Any extreme is a bad idea, so we all start with cubes. Subs are sometimes very deep drivers, so there are hard limits in some applications. However, the only panel of a speaker that can hurt response by being too close is the back. We put drivers next to side and end panels, sometimes sandwiching drivers in narrow columns, as your towers. None of those things have a bad effect, and the only thing left is too shallow, which does, but perhaps less so with subs given the wavelength-to-box size relationiship.

Have fun,
Frank
post #6 of 11
Thread Starter 
Let's say I'm unable to muster any reason. What would be the technical guidelines for determining a "safe" depth? And what would be the consequence of going shallower than this in a sealed sub? With a 21" sub that is 10" deep from flange to the back of the magnet, what would be considered extreme?

My wife thinks the 28" won't be too deep, so I'm only asking for the sake of education.
Quote:
Originally Posted by fbov View Post

Yes, reason.
Any extreme is a bad idea, so we all start with cubes. Subs are sometimes very deep drivers, so there are hard limits in some applications. However, the only panel of a speaker that can hurt response by being too close is the back. We put drivers next to side and end panels, sometimes sandwiching drivers in narrow columns, as your towers. None of those things have a bad effect, and the only thing left is too shallow, which does, but perhaps less so with subs given the wavelength-to-box size relationiship.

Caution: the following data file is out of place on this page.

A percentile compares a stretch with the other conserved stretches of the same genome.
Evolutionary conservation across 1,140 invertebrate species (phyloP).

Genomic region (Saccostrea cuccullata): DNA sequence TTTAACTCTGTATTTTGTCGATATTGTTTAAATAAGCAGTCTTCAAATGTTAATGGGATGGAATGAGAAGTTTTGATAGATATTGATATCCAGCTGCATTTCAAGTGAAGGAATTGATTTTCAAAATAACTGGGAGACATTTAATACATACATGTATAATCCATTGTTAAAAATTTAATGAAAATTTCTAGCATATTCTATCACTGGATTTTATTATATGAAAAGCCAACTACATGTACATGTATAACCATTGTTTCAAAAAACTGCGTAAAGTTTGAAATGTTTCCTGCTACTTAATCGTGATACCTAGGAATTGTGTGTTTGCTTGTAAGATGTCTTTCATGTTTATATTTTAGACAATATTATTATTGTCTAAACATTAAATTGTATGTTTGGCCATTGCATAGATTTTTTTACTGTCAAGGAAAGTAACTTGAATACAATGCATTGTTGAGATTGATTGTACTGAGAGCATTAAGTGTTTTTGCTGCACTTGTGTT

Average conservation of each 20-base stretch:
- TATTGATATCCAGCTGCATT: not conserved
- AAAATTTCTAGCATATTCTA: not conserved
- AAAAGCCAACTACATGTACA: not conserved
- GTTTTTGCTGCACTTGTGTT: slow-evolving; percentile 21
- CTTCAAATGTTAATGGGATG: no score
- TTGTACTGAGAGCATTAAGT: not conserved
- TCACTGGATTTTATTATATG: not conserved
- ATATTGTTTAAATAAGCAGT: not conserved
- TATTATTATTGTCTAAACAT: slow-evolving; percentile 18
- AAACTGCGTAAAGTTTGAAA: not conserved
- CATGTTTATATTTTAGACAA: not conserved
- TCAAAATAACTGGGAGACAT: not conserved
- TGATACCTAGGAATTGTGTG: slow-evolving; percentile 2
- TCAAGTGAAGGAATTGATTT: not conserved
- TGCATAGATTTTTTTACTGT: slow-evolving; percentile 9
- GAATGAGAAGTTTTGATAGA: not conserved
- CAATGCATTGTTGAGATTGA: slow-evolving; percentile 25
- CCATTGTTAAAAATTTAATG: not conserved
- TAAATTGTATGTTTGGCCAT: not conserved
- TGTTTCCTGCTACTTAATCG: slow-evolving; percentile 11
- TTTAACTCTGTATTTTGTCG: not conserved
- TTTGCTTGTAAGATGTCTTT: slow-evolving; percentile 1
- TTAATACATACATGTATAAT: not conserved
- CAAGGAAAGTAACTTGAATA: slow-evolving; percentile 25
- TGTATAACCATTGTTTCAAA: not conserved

Have fun,
Frank
post #7 of 11
At very low frequencies (where the wavelengths are larger than any box dimension) the only parameter that really matters is the volume - which is what your speaker modelling software is taking into account. At the higher frequencies, you start running into transmission line effects - which is basically the same thing as standing waves / room modes, but inside the enclosure. When choosing cabinet dimensions, it's a good goal to avoid resonances within the intended passband (which is usually easy to do on a subwoofer).